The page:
The authors of Broken Markets are the founders of Themis Trading LLC, an agency trading firm headquartered in Chatham, New Jersey. These authors, Sal L. Arnuk and Joseph Saluzzi, believe that some seemingly innocuous regulatory changes (and other changes which never perhaps seemed quite so innocuous) have contributed to make the system of capital investment in the United States quite dysfunctional.
It may not come across either from that title or from the longer subtitle (“How High-Frequency Trading and Predatory Practices on Wall Street are Destroying Investor Confidence and Your Portfolio,”) but this is very much a book about regulation and its consequences.
Savers, Entrepreneurs, and IPOs
The point of a well-functioning capital system, as the authors see it, is mediation between the savers who want to make a profit on their capital and the entrepreneurs who can make good use of it. The frequency and success of initial public offerings are obvious tests of whether that job of mediation is getting done, and though this had been foreshadowed throughout the book, the significance of IPOs is driven home near its conclusion, in a “guest chapter” by David Weild and Edward Kim, senior advisers at Grant Thornton.
Looking at the decade of the 1990s as a whole, the average annual number of IPOs was 520. If one makes the assumption that the number of IPOs each year should increase in a manner proportionate to the growth of the broader economy, then in 2011 the United States should have had 950 such offerings. In fact, it had roughly one sixth of that number. The average number of IPOs annually since 2000 has been only 129, Weild and Kim observe.
The U.S. stock market is shrinking. The number of companies that leave it each year since 1997 has exceeded the number entering via IPOs. The Weild-Kim chapter in this book is accordingly titled, “Killing the Stock Market That Laid the Golden Eggs.”
One might paraphrase the message of this book in terms of the fable to which that title alludes. The “goose” consists of the body of retail investors, also known as savers. The hedge funds and others who can trade using the full resources of cutting-edge hardware and software co-located can gain alpha thereby, they can get a lot of golden eggs, in a manner encouraged by recent regulatory changes (not by “deregulation,” that customary scarecrow!). In doing so, though, they are undermining the system that makes their success possible. They are, perhaps, profiting from the final days of their benefactor goose.
But let us leave Weild-Kim to return to the material written by Arnuk and Saluzzi themselves, and especially to the consequences of regulations. One fairly straightforward sort of regulatory move was decimalization: in the 1990s that the Securities and Exchange Commission decided to press the exchanges to abandon price points such as 9 3/8, in favor of 9.37. Let us look at this in some detail as a sample of the universe of regulatory changes this book surveys.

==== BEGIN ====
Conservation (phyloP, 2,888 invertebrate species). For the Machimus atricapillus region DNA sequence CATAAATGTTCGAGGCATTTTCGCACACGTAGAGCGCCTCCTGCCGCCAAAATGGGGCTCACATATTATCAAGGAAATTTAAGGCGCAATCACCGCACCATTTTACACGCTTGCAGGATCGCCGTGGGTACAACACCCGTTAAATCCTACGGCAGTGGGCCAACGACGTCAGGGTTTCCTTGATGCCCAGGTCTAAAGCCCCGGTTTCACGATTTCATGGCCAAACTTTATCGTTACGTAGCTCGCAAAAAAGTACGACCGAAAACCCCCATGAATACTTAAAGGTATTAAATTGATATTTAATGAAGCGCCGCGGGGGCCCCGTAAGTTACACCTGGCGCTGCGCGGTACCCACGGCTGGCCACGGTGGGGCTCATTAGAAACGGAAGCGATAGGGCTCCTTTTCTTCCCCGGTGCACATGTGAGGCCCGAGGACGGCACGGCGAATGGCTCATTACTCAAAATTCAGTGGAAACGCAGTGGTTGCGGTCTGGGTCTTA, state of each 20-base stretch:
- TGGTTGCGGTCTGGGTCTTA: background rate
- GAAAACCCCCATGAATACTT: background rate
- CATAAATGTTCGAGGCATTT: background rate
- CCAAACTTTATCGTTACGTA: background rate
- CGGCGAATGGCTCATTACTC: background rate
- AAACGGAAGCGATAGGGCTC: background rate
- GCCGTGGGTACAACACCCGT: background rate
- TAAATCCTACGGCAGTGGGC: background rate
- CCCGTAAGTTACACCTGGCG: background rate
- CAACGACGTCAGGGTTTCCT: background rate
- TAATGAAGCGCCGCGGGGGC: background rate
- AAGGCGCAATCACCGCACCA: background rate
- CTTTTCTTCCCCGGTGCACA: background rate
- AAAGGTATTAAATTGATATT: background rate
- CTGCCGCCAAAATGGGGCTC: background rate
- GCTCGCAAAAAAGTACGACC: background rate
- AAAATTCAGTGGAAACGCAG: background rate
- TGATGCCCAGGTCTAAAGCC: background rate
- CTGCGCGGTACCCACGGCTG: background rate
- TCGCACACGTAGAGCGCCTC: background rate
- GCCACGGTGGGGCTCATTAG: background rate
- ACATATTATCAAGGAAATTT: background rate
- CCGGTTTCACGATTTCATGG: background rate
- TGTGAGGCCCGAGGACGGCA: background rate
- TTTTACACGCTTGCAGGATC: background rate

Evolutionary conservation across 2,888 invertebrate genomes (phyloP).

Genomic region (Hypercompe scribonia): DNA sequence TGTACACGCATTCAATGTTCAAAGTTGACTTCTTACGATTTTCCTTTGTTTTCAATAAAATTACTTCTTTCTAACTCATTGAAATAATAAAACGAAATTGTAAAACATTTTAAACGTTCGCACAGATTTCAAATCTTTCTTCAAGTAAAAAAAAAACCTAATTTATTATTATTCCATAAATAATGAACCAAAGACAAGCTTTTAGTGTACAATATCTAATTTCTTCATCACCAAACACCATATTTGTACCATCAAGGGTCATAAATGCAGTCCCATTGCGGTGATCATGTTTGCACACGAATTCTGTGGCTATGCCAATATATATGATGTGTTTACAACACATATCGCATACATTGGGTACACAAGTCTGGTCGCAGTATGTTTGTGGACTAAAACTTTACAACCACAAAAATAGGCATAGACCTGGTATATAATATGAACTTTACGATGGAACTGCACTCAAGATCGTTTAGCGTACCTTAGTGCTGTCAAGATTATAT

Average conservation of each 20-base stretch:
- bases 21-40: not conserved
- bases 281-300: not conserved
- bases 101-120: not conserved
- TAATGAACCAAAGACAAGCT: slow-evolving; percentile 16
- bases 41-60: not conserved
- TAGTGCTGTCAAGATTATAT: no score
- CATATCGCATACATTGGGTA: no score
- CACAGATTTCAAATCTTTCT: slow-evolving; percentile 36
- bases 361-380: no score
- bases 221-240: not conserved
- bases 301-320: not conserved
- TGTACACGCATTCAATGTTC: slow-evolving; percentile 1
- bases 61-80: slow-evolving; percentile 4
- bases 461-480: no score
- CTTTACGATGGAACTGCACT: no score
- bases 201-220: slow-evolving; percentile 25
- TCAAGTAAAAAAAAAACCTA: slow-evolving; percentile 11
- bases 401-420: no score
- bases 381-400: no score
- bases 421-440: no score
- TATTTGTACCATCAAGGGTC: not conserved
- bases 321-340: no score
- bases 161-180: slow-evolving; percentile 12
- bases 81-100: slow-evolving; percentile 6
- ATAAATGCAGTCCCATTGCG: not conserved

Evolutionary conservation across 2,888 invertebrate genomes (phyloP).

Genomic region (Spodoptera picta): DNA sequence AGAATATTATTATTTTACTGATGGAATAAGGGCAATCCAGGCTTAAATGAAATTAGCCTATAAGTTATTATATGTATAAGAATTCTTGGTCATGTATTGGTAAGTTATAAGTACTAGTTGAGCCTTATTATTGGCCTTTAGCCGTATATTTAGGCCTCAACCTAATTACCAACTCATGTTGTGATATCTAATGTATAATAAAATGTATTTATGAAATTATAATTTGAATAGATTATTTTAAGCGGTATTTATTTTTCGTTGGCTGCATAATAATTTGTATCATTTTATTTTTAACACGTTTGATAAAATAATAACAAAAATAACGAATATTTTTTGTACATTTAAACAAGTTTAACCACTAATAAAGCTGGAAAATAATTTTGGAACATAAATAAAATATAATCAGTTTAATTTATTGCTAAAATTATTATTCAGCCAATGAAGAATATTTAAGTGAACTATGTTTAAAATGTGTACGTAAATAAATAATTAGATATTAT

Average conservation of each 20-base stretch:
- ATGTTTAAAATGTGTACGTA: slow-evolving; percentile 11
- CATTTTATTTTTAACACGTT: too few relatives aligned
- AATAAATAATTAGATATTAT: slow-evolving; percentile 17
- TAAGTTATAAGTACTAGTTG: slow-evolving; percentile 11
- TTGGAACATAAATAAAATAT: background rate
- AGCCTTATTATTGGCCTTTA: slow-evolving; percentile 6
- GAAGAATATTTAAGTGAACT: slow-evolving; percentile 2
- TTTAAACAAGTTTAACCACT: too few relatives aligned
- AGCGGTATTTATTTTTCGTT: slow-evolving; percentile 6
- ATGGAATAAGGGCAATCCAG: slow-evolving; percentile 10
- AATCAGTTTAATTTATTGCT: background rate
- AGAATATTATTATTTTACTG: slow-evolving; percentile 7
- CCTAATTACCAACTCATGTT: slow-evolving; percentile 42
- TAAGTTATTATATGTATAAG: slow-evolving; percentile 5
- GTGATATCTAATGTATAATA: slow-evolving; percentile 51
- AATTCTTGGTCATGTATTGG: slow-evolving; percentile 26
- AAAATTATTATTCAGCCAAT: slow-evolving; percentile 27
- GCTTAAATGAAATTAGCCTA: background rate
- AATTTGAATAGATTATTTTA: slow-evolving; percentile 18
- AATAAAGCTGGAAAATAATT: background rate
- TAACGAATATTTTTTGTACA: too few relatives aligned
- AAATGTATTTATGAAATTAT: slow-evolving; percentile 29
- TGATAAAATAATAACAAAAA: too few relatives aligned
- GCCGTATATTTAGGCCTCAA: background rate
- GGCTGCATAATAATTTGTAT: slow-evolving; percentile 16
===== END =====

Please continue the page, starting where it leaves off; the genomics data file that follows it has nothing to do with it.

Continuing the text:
As Arnuk and Saluzzi say, it seemed tough at the time to make a contrary argument, since nearly everything one calculates in contemporary life is in decimals. There was no obvious reason to adhere to the anachronisms of the buttonwood tree. Thus, in August 2000 the exchanges began phasing in decimals.
What happened? Spreads did fall, but “displayed liquidity at the National Best Bid and Offer” also fell, at least in part because there were 100 price points for each dollar now, where once there had been eight or 16, so limit orders no longer come in clusters. This in turn made “pinging and sniffing for order flow” a lot easier, heralding the rise of the sort of algorithmic trading that is to the ordinary retail investor what a hawk is to a mouse.
Why did the SEC under Arthur Levitt press for decimalization? This might be a case, familiar enough to historians of regulation in any event, of good intentions gone wrong. To revert to the goose of fable: the poultry farm manager may generally have believed that the retail investors who have long laid our golden eggs would gain from the new additive in their feed. He may be innocent of any intention to poison. Yet poisoning there may have been.
Arnuk and Saluzzi dismiss the idea that Levitt was deliberately assisting high-frequency traders who were trying to create a lot of new price points that they could arbitrage. They think, rather, that he was “trying to tilt the playing field toward the individual investor” against his own bête noire, the mutual fund industry. Still, intentions are not consequences. Only consequences are consequences.